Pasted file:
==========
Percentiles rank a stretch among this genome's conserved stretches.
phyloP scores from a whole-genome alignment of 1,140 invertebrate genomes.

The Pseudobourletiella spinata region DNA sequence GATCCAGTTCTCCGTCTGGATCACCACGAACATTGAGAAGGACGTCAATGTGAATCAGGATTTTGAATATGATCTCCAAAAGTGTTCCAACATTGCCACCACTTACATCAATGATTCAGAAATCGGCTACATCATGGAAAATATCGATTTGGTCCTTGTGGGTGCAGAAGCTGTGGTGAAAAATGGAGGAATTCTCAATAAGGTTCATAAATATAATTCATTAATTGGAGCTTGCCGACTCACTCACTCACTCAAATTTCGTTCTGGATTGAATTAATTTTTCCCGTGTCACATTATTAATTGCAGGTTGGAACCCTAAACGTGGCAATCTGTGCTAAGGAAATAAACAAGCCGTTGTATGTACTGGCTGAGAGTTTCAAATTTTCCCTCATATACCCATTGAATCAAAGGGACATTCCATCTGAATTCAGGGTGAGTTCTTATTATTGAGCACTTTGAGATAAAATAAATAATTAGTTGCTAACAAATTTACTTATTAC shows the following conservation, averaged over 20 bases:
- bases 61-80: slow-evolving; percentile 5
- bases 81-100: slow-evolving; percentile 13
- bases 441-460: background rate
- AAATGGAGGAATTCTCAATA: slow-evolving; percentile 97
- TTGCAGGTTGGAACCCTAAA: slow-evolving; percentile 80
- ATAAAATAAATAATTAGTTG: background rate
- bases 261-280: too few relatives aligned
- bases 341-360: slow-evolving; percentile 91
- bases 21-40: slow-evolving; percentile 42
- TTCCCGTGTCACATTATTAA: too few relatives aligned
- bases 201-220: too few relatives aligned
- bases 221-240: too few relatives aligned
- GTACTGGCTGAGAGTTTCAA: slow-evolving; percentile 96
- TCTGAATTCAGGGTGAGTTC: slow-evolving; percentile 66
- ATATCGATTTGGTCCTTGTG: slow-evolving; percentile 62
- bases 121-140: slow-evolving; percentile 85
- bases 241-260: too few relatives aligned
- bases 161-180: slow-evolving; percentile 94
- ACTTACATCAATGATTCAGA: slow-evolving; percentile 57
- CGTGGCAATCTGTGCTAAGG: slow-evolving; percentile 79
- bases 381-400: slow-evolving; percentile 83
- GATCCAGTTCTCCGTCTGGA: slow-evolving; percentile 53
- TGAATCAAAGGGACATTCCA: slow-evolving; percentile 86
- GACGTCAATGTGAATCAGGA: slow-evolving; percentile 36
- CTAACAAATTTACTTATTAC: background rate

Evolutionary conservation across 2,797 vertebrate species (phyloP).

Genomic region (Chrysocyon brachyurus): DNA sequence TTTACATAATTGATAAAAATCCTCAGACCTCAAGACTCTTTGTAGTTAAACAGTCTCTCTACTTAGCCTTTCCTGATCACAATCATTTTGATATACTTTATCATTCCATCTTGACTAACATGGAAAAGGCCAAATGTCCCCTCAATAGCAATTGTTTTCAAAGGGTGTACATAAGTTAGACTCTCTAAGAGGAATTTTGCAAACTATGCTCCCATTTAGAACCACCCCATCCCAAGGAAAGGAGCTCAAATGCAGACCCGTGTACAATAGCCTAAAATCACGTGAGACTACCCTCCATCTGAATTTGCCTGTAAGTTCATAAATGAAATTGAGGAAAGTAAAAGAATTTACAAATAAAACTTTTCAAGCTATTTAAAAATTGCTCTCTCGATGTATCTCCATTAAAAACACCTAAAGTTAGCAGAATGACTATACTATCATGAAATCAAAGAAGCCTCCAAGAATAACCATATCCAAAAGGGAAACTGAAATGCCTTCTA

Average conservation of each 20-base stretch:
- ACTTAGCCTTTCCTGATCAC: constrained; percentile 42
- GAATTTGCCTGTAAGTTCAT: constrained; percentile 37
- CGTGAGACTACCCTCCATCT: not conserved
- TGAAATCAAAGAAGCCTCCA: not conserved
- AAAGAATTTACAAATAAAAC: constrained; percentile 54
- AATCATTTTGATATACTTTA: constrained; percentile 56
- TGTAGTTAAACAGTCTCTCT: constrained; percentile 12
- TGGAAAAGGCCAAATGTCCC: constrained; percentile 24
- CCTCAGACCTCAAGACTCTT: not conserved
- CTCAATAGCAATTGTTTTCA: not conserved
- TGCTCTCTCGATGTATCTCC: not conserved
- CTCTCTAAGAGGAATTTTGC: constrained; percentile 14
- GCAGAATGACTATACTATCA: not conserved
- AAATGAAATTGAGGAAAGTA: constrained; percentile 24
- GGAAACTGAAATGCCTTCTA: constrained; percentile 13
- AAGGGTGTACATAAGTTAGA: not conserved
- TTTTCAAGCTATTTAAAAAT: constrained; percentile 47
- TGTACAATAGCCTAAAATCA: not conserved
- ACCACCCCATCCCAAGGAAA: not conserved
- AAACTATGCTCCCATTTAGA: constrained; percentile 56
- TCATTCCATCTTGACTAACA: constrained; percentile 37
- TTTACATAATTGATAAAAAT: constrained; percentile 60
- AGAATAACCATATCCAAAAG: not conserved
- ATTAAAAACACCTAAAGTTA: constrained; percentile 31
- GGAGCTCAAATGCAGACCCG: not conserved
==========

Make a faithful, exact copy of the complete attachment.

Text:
Percentiles rank a stretch among this genome's conserved stretches.
phyloP scores from a whole-genome alignment of 1,140 invertebrate genomes.

The Pseudobourletiella spinata region DNA sequence GATCCAGTTCTCCGTCTGGATCACCACGAACATTGAGAAGGACGTCAATGTGAATCAGGATTTTGAATATGATCTCCAAAAGTGTTCCAACATTGCCACCACTTACATCAATGATTCAGAAATCGGCTACATCATGGAAAATATCGATTTGGTCCTTGTGGGTGCAGAAGCTGTGGTGAAAAATGGAGGAATTCTCAATAAGGTTCATAAATATAATTCATTAATTGGAGCTTGCCGACTCACTCACTCACTCAAATTTCGTTCTGGATTGAATTAATTTTTCCCGTGTCACATTATTAATTGCAGGTTGGAACCCTAAACGTGGCAATCTGTGCTAAGGAAATAAACAAGCCGTTGTATGTACTGGCTGAGAGTTTCAAATTTTCCCTCATATACCCATTGAATCAAAGGGACATTCCATCTGAATTCAGGGTGAGTTCTTATTATTGAGCACTTTGAGATAAAATAAATAATTAGTTGCTAACAAATTTACTTATTAC shows the following conservation, averaged over 20 bases:
- bases 61-80: slow-evolving; percentile 5
- bases 81-100: slow-evolving; percentile 13
- bases 441-460: background rate
- AAATGGAGGAATTCTCAATA: slow-evolving; percentile 97
- TTGCAGGTTGGAACCCTAAA: slow-evolving; percentile 80
- ATAAAATAAATAATTAGTTG: background rate
- bases 261-280: too few relatives aligned
- bases 341-360: slow-evolving; percentile 91
- bases 21-40: slow-evolving; percentile 42
- TTCCCGTGTCACATTATTAA: too few relatives aligned
- bases 201-220: too few relatives aligned
- bases 221-240: too few relatives aligned
- GTACTGGCTGAGAGTTTCAA: slow-evolving; percentile 96
- TCTGAATTCAGGGTGAGTTC: slow-evolving; percentile 66
- ATATCGATTTGGTCCTTGTG: slow-evolving; percentile 62
- bases 121-140: slow-evolving; percentile 85
- bases 241-260: too few relatives aligned
- bases 161-180: slow-evolving; percentile 94
- ACTTACATCAATGATTCAGA: slow-evolving; percentile 57
- CGTGGCAATCTGTGCTAAGG: slow-evolving; percentile 79
- bases 381-400: slow-evolving; percentile 83
- GATCCAGTTCTCCGTCTGGA: slow-evolving; percentile 53
- TGAATCAAAGGGACATTCCA: slow-evolving; percentile 86
- GACGTCAATGTGAATCAGGA: slow-evolving; percentile 36
- CTAACAAATTTACTTATTAC: background rate

Evolutionary conservation across 2,797 vertebrate species (phyloP).

Genomic region (Chrysocyon brachyurus): DNA sequence TTTACATAATTGATAAAAATCCTCAGACCTCAAGACTCTTTGTAGTTAAACAGTCTCTCTACTTAGCCTTTCCTGATCACAATCATTTTGATATACTTTATCATTCCATCTTGACTAACATGGAAAAGGCCAAATGTCCCCTCAATAGCAATTGTTTTCAAAGGGTGTACATAAGTTAGACTCTCTAAGAGGAATTTTGCAAACTATGCTCCCATTTAGAACCACCCCATCCCAAGGAAAGGAGCTCAAATGCAGACCCGTGTACAATAGCCTAAAATCACGTGAGACTACCCTCCATCTGAATTTGCCTGTAAGTTCATAAATGAAATTGAGGAAAGTAAAAGAATTTACAAATAAAACTTTTCAAGCTATTTAAAAATTGCTCTCTCGATGTATCTCCATTAAAAACACCTAAAGTTAGCAGAATGACTATACTATCATGAAATCAAAGAAGCCTCCAAGAATAACCATATCCAAAAGGGAAACTGAAATGCCTTCTA

Average conservation of each 20-base stretch:
- ACTTAGCCTTTCCTGATCAC: constrained; percentile 42
- GAATTTGCCTGTAAGTTCAT: constrained; percentile 37
- CGTGAGACTACCCTCCATCT: not conserved
- TGAAATCAAAGAAGCCTCCA: not conserved
- AAAGAATTTACAAATAAAAC: constrained; percentile 54
- AATCATTTTGATATACTTTA: constrained; percentile 56
- TGTAGTTAAACAGTCTCTCT: constrained; percentile 12
- TGGAAAAGGCCAAATGTCCC: constrained; percentile 24
- CCTCAGACCTCAAGACTCTT: not conserved
- CTCAATAGCAATTGTTTTCA: not conserved
- TGCTCTCTCGATGTATCTCC: not conserved
- CTCTCTAAGAGGAATTTTGC: constrained; percentile 14
- GCAGAATGACTATACTATCA: not conserved
- AAATGAAATTGAGGAAAGTA: constrained; percentile 24
- GGAAACTGAAATGCCTTCTA: constrained; percentile 13
- AAGGGTGTACATAAGTTAGA: not conserved
- TTTTCAAGCTATTTAAAAAT: constrained; percentile 47
- TGTACAATAGCCTAAAATCA: not conserved
- ACCACCCCATCCCAAGGAAA: not conserved
- AAACTATGCTCCCATTTAGA: constrained; percentile 56
- TCATTCCATCTTGACTAACA: constrained; percentile 37
- TTTACATAATTGATAAAAAT: constrained; percentile 60
- AGAATAACCATATCCAAAAG: not conserved
- ATTAAAAACACCTAAAGTTA: constrained; percentile 31
- GGAGCTCAAATGCAGACCCG: not conserved